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Hearing Journal:
doi: 10.1097/01.HJ.0000405460.85517.32
Through the Otoscope

Part 2 in a Series: Critical considerations when treating an open ear

Rensink, Michael J. MD

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Michael J. Rensink, MD, is a member of ENT Associates of San Diego and has been a practicing ENT specialist for more than 35 years.

When an open ear occurs, audiologists and hearing instrument specialists must understand its pathology and the treatment options they can employ for patients

Figure. Michael J. R...
Figure. Michael J. R...
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The patient whose ear is shown has had long-term chronic otitis media and Eustachian tube insufficiency. (Figure 1.) We can see into the middle ear space through the opening to the Eustachian tube. Unfortunately, the ear's condition suggests a long-term lack of adequate ventilation in the middle ear. Frequent infections and long-term instability have resulted in major deterioration of all middle ear structures and functions. Two of the middle ear ossicles (the incus and the stapes) have completely eroded, and the manubrium (long arm) of the malleus is shortened, eroded by chronic infection.

Figure 1
Figure 1
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Most of the tympanic membrane is also missing, and the perforation is considered total. Only a small peripheral rim of the eardrum can be observed near the annulus, the outer attachment of the tympanic membrane. When using an otoscope to look in an ear, you typically see an eardrum. In this ear, however, you have to look carefully for remnants of the tympanic membrane because most of it is absent.

Deep in the canal, next to the eardrum, bone has also eroded between the canal and the attic. The space created by this enlargement is difficult to see in the photographs, but is easier to see when viewing the ear with a binocular microscope. The upper portion of this eardrum, the pars flaccida, has retracted and formed what appears to be a cholesteatoma that extends into the attic and the epitympanic space. These areas are not visible through the otoscope because they are behind and superior to the tympanic membrane. This condition will likely require surgery to remove the cholesteatoma to make the ear safe and stable. This pathology has created a severe mixed hearing loss. (Figure 2.)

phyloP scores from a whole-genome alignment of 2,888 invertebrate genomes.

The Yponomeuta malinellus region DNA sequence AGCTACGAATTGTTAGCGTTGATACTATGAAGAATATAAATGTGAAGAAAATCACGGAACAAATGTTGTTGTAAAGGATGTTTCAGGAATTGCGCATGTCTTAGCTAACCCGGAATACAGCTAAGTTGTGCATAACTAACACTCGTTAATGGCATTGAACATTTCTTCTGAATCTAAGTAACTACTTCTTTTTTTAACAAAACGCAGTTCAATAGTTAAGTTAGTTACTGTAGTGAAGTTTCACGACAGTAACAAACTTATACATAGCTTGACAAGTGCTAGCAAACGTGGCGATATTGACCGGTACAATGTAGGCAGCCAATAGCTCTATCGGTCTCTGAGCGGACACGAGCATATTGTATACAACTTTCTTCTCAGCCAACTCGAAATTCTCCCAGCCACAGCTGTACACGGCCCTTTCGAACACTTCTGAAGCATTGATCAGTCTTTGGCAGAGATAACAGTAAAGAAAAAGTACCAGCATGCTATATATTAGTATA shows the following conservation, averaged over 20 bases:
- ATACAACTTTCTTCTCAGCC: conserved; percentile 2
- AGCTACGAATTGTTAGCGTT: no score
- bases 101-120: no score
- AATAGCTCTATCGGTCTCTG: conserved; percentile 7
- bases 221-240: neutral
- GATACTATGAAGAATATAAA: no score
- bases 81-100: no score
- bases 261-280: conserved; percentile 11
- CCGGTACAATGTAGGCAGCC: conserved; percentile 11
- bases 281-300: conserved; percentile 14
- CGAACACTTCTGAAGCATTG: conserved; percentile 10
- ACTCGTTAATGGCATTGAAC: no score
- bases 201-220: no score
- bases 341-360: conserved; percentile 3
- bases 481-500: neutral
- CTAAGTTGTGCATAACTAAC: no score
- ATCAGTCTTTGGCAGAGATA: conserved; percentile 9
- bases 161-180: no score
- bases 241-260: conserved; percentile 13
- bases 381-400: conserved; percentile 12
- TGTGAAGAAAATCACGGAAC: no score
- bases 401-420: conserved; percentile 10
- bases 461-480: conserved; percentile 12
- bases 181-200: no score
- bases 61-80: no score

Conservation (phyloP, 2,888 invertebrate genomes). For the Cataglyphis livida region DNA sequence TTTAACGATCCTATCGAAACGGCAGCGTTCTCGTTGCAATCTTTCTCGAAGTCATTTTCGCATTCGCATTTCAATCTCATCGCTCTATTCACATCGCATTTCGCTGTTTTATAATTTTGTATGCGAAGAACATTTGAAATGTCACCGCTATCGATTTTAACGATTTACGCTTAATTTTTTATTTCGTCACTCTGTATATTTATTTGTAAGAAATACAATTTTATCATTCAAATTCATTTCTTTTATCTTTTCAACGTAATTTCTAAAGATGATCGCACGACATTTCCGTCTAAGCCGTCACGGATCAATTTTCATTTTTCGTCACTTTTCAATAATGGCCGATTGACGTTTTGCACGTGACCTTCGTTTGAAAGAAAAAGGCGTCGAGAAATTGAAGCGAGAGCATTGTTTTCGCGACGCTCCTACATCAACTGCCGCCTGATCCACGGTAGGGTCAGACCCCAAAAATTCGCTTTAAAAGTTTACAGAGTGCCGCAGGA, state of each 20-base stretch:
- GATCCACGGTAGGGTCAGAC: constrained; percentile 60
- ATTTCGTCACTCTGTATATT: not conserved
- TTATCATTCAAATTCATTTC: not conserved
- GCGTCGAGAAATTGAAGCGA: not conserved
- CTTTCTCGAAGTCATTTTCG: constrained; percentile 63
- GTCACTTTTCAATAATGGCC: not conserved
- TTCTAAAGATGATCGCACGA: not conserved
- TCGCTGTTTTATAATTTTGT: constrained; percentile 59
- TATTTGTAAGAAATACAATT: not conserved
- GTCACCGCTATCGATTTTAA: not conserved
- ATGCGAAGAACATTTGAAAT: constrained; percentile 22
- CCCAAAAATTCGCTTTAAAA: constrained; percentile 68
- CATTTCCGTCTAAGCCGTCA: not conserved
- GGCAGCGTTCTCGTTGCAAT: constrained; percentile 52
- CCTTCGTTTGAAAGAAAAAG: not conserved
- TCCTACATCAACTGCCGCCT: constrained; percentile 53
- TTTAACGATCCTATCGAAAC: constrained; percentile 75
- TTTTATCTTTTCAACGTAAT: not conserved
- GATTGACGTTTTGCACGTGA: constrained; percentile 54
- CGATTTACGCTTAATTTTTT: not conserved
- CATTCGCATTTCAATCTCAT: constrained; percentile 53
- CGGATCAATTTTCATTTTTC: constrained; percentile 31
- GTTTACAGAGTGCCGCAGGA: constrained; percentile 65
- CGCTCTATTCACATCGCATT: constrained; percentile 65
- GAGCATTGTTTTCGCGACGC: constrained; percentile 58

Figure 2
Figure 2
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TREATMENT PROTOCOL

Figure 3
Figure 3
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A patient like this presents a special challenge. All professionals need to work together to sustain health and rehabilitate hearing. An ideal patient would be compliant, relaxed, and cooperative, and he would follow directions and keep appointments. The ENT specialist must see this patient regularly to avoid medical complications.

This type of patient may ask an audiologist or hearing aid specialist for a hearing aid, but under no circumstances should he be fitted without ENT management. If the ear is unstable, the patient should not wear a hearing aid because the risk of medical complications is quite high. If the ear is stable, I would recommend hearing aid use only if the patient keeps his office visits and follows directions.

Audiologists have told me that some of these patients prefer their treatment over an specialists’ ENT, but this is very dangerous. A thin eggshell-like layer of bone lies between the middle ear and the brain. If an infection passes from the middle ear into the cranial cavity, the patient can quickly develop meningitis, become permanently disabled, or even die.

Part of the treatment program for this patient is keeping his ear dry. I recommend custom-made water plugs for patients with open ears. Making the impression for this ear is difficult; traditional ear canal dams will not work because the middle ear is enlarged in the deeper recesses. If the audiologist or hearing instrument specialist has training and competence in this area, he can pack the ear securely with cotton to prevent any leakage of material and then make the impression. If not, an ENT specialist can pack the ear, the audiologist can make (and remove) the impression, and the specialist can remove the packing.

If injection material reaches the middle ear, the consequences may be dire. I have had to remove impression material from deep within the ear in cases where the person making the impression was unable to remove the ear mold. This required painful local anesthesia and long amounts of time to safely remove all of the extra material. We can avoid such dangerous and problematic situations by ensuring the packing used for the impression is absolutely secure.

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Anatomy of Open Ear

Read the first part of this series on The Hearing Journal website: http://bit.ly/openear.

© 2011 Lippincott Williams & Wilkins, Inc.

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